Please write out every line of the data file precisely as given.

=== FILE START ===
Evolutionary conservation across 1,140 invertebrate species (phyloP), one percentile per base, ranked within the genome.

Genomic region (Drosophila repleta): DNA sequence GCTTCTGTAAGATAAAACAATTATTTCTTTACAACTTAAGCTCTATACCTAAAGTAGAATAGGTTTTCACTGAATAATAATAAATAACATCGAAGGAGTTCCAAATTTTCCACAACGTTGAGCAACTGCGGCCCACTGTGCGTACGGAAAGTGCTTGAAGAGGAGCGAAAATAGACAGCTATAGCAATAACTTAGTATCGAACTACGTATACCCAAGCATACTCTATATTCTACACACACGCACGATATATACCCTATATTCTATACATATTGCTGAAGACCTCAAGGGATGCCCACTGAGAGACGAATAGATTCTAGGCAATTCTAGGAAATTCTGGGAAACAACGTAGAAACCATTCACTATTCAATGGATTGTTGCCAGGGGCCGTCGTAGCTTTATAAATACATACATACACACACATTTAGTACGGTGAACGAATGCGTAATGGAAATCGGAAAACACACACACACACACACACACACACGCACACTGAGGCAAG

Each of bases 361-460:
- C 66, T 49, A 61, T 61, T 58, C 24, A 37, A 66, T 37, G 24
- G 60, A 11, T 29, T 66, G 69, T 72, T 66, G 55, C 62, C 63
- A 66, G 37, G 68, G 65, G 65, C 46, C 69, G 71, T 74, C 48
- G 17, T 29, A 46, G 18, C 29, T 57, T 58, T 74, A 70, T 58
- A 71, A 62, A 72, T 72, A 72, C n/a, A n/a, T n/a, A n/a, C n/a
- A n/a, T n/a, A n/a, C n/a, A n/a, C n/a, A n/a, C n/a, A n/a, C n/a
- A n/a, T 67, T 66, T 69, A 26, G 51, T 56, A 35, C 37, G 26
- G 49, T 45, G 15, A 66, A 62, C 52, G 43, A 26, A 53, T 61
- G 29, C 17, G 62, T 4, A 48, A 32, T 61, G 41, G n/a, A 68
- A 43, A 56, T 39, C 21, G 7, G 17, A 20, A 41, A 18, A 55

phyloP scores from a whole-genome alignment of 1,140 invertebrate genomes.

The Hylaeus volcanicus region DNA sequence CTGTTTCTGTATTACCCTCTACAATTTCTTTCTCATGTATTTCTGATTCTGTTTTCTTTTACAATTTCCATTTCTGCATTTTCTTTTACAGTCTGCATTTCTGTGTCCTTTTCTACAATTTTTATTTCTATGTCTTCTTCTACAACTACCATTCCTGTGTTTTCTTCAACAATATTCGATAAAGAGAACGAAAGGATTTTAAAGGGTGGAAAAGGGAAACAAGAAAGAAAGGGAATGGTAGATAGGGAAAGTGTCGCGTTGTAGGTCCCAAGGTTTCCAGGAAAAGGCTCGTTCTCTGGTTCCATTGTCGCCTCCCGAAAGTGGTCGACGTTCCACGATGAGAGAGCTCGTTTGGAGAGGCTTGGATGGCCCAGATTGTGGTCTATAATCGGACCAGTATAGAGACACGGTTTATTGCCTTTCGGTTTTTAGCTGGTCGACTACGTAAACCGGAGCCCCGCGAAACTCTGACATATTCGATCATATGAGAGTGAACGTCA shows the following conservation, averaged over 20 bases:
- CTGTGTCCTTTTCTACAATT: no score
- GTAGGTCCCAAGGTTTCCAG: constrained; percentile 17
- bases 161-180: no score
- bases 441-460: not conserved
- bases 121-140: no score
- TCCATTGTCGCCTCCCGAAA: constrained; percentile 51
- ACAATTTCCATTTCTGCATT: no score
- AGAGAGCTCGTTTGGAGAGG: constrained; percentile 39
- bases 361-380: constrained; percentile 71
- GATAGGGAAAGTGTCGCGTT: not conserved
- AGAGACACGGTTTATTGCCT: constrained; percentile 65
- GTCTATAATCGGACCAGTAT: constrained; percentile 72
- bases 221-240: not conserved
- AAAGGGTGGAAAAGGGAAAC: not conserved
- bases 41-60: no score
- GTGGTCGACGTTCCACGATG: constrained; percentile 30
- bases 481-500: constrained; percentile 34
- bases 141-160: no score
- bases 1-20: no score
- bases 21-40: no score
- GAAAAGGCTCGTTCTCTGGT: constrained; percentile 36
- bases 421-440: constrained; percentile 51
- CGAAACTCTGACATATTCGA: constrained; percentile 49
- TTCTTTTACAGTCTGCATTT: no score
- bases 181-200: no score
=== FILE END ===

Evolutionary conservation across 1,140 invertebrate species (phyloP), one percentile per base, ranked within the genome.

Genomic region (Drosophila repleta): DNA sequence GCTTCTGTAAGATAAAACAATTATTTCTTTACAACTTAAGCTCTATACCTAAAGTAGAATAGGTTTTCACTGAATAATAATAAATAACATCGAAGGAGTTCCAAATTTTCCACAACGTTGAGCAACTGCGGCCCACTGTGCGTACGGAAAGTGCTTGAAGAGGAGCGAAAATAGACAGCTATAGCAATAACTTAGTATCGAACTACGTATACCCAAGCATACTCTATATTCTACACACACGCACGATATATACCCTATATTCTATACATATTGCTGAAGACCTCAAGGGATGCCCACTGAGAGACGAATAGATTCTAGGCAATTCTAGGAAATTCTGGGAAACAACGTAGAAACCATTCACTATTCAATGGATTGTTGCCAGGGGCCGTCGTAGCTTTATAAATACATACATACACACACATTTAGTACGGTGAACGAATGCGTAATGGAAATCGGAAAACACACACACACACACACACACACACGCACACTGAGGCAAG

Each of bases 361-460:
- C 66, T 49, A 61, T 61, T 58, C 24, A 37, A 66, T 37, G 24
- G 60, A 11, T 29, T 66, G 69, T 72, T 66, G 55, C 62, C 63
- A 66, G 37, G 68, G 65, G 65, C 46, C 69, G 71, T 74, C 48
- G 17, T 29, A 46, G 18, C 29, T 57, T 58, T 74, A 70, T 58
- A 71, A 62, A 72, T 72, A 72, C n/a, A n/a, T n/a, A n/a, C n/a
- A n/a, T n/a, A n/a, C n/a, A n/a, C n/a, A n/a, C n/a, A n/a, C n/a
- A n/a, T 67, T 66, T 69, A 26, G 51, T 56, A 35, C 37, G 26
- G 49, T 45, G 15, A 66, A 62, C 52, G 43, A 26, A 53, T 61
- G 29, C 17, G 62, T 4, A 48, A 32, T 61, G 41, G n/a, A 68
- A 43, A 56, T 39, C 21, G 7, G 17, A 20, A 41, A 18, A 55

phyloP scores from a whole-genome alignment of 1,140 invertebrate genomes.

The Hylaeus volcanicus region DNA sequence CTGTTTCTGTATTACCCTCTACAATTTCTTTCTCATGTATTTCTGATTCTGTTTTCTTTTACAATTTCCATTTCTGCATTTTCTTTTACAGTCTGCATTTCTGTGTCCTTTTCTACAATTTTTATTTCTATGTCTTCTTCTACAACTACCATTCCTGTGTTTTCTTCAACAATATTCGATAAAGAGAACGAAAGGATTTTAAAGGGTGGAAAAGGGAAACAAGAAAGAAAGGGAATGGTAGATAGGGAAAGTGTCGCGTTGTAGGTCCCAAGGTTTCCAGGAAAAGGCTCGTTCTCTGGTTCCATTGTCGCCTCCCGAAAGTGGTCGACGTTCCACGATGAGAGAGCTCGTTTGGAGAGGCTTGGATGGCCCAGATTGTGGTCTATAATCGGACCAGTATAGAGACACGGTTTATTGCCTTTCGGTTTTTAGCTGGTCGACTACGTAAACCGGAGCCCCGCGAAACTCTGACATATTCGATCATATGAGAGTGAACGTCA shows the following conservation, averaged over 20 bases:
- CTGTGTCCTTTTCTACAATT: no score
- GTAGGTCCCAAGGTTTCCAG: constrained; percentile 17
- bases 161-180: no score
- bases 441-460: not conserved
- bases 121-140: no score
- TCCATTGTCGCCTCCCGAAA: constrained; percentile 51
- ACAATTTCCATTTCTGCATT: no score
- AGAGAGCTCGTTTGGAGAGG: constrained; percentile 39
- bases 361-380: constrained; percentile 71
- GATAGGGAAAGTGTCGCGTT: not conserved
- AGAGACACGGTTTATTGCCT: constrained; percentile 65
- GTCTATAATCGGACCAGTAT: constrained; percentile 72
- bases 221-240: not conserved
- AAAGGGTGGAAAAGGGAAAC: not conserved
- bases 41-60: no score
- GTGGTCGACGTTCCACGATG: constrained; percentile 30
- bases 481-500: constrained; percentile 34
- bases 141-160: no score
- bases 1-20: no score
- bases 21-40: no score
- GAAAAGGCTCGTTCTCTGGT: constrained; percentile 36
- bases 421-440: constrained; percentile 51
- CGAAACTCTGACATATTCGA: constrained; percentile 49
- TTCTTTTACAGTCTGCATTT: no score
- bases 181-200: no score